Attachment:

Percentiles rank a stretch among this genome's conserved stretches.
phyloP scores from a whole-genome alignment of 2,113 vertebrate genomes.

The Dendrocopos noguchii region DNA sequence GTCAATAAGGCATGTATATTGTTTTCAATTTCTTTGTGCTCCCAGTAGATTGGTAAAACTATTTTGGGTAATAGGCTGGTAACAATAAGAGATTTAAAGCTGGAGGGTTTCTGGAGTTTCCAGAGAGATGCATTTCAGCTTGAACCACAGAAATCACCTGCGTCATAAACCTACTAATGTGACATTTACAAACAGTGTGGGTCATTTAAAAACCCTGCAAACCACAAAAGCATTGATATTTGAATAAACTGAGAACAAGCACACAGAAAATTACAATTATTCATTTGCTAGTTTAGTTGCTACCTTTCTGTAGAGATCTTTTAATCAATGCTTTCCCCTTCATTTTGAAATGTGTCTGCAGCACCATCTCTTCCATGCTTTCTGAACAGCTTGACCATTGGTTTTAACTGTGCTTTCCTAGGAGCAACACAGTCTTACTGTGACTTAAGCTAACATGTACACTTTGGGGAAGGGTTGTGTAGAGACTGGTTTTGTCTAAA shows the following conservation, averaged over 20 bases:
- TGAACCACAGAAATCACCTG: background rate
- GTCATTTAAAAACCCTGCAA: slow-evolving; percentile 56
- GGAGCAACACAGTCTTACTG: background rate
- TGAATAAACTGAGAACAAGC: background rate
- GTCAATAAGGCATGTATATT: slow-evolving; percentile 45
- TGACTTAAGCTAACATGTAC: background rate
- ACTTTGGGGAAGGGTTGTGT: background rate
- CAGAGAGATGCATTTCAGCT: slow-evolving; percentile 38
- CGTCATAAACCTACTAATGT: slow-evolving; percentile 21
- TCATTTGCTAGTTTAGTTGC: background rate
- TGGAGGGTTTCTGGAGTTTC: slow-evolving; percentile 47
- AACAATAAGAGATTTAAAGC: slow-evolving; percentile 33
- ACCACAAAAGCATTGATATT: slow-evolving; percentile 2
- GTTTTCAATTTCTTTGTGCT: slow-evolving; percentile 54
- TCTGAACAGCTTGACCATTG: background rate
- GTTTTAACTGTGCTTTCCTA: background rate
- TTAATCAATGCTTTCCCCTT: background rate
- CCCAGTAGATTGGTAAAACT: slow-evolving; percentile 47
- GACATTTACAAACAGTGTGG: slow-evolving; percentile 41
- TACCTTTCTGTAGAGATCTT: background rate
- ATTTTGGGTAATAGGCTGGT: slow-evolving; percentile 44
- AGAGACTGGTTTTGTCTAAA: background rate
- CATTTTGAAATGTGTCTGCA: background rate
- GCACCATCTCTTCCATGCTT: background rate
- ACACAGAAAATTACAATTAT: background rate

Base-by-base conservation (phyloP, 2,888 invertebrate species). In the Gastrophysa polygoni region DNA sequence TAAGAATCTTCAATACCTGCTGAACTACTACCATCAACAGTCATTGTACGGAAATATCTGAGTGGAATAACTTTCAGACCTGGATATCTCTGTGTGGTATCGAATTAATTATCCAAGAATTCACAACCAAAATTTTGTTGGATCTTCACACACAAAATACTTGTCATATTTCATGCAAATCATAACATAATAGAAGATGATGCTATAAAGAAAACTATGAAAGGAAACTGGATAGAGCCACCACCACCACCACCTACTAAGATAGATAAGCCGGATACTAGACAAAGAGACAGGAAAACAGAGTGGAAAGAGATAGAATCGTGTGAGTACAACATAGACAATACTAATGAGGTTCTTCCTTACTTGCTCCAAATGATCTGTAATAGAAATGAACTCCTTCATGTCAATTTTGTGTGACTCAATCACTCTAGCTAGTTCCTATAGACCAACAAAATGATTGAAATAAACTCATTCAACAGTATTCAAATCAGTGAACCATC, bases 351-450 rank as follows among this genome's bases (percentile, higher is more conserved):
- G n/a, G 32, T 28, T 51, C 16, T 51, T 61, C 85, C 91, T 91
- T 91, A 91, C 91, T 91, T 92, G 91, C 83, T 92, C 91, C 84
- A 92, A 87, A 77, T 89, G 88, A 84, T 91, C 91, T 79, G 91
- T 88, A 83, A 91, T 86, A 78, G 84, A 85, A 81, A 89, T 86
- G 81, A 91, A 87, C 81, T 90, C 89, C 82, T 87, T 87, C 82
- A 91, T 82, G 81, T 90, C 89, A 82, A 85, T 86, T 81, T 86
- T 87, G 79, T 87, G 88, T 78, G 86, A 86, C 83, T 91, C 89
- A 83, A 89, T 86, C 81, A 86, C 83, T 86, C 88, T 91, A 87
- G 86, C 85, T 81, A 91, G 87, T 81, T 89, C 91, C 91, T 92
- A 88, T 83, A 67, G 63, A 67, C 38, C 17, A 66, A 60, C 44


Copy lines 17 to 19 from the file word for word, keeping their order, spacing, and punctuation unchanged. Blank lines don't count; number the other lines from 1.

- GTTTTCAATTTCTTTGTGCT: slow-evolving; percentile 54
- TCTGAACAGCTTGACCATTG: background rate
- GTTTTAACTGTGCTTTCCTA: background rate